When dark pools are commonly discussed, particularly within the cryptocurrency context, the assumption is that these dark markets would operate as continuous non-displayed limit order books. However, in the traditional markets world, a small minority of dark pools operate in such a manner.

More commonly, dark pools derive their pricing from lit exchanges, and much of the volume trades at the National Best Bid and Offer (NBBO) mid-price. To be explicit, you do not need to specify a price when you seek to buy 10,000 AAPL shares; you simply specify that you’ll buy them at the current NBBO mid-price. Such execution mechanisms are termed tied markets.

In cryptocurrencies, this is, as of today, a bit of a challenge. While there are many lit exchanges from which to draw pricing to form a consensus price index, there is still considerable debate concerning how fair these prices are. This improves day by day, but it may be many months until there are strong NBBO-like prices for coins outside of BTC and ETH.

The necessity of dark pools

Dark pools were initially built to minimize the market impact of displaying institutional-sized orders on lit platforms.[1] Moving trades off-exchange was not new; institutions have always worked to execute trades without tipping off the markets. Much of this volume traded in the call-around markets (literally, by phone). Dark pools promised better liquidity, heightened privacy, and greater liquidity through aggregation of client demand. All without having to pick up the phone.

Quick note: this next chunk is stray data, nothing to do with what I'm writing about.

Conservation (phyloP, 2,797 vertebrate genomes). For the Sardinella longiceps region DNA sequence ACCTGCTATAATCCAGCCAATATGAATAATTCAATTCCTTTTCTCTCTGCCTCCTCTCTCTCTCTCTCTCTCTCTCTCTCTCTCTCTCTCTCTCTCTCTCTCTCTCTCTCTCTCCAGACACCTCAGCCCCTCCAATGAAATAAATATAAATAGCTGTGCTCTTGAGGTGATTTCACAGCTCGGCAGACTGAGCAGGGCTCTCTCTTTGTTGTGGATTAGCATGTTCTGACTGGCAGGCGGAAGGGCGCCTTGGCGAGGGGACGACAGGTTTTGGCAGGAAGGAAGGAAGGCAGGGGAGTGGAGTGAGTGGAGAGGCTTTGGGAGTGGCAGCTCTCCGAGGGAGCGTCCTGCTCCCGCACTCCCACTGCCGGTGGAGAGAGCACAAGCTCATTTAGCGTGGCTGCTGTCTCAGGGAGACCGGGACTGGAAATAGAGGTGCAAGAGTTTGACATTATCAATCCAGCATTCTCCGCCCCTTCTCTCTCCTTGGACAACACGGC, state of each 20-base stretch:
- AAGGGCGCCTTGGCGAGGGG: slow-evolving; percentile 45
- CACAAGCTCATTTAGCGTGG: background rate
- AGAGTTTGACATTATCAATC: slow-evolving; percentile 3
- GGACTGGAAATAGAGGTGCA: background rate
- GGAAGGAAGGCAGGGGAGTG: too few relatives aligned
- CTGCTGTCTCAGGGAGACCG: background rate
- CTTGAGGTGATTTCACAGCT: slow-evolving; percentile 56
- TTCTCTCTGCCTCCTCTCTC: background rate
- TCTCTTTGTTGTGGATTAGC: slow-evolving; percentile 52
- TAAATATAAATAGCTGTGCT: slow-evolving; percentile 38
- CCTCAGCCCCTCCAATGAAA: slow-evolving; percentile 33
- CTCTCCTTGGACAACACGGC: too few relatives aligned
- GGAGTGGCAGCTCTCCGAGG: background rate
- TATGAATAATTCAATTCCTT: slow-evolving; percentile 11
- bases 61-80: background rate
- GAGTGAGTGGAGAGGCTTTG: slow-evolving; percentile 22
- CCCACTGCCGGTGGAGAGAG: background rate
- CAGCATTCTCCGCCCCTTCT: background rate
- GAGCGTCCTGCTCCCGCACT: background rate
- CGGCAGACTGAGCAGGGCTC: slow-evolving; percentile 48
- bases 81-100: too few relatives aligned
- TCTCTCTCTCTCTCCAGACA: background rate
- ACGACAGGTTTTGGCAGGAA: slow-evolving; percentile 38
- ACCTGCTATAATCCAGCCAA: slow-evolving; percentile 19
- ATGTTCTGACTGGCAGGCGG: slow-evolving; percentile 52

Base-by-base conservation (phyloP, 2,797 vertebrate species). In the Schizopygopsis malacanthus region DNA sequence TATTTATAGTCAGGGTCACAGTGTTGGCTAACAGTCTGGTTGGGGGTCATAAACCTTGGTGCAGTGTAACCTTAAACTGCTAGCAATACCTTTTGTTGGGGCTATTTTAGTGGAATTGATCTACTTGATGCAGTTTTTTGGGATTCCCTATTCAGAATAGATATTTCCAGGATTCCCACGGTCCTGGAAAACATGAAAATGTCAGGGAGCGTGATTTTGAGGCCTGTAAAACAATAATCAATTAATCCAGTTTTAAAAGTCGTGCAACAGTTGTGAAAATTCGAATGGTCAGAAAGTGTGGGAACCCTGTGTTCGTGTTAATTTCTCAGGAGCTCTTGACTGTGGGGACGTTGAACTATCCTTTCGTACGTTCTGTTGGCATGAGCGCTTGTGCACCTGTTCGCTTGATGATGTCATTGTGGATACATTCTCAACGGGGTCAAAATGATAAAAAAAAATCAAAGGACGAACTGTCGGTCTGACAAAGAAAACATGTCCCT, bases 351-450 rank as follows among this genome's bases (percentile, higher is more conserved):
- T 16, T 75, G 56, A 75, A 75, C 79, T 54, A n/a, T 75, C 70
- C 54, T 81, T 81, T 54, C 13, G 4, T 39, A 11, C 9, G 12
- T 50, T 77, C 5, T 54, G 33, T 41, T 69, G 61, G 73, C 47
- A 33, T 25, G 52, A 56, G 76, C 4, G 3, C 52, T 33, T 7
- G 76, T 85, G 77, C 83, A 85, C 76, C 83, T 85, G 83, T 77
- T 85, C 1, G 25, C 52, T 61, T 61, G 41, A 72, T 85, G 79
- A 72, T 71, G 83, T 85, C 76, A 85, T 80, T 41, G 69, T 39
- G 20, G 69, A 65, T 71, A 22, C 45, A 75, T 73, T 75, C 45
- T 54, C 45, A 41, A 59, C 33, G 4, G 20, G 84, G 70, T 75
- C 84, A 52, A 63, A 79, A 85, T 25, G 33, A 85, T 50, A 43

The popularity of dark pools in the traditional markets has surreptitiously exploded over the last decade. Estimates place volumes growing from roughly 4%[2] of equities volume in 2009 to hovering around 18%[3] of equity volume in US equity markets. More shares trade in dark pools today than on the lit NYSE.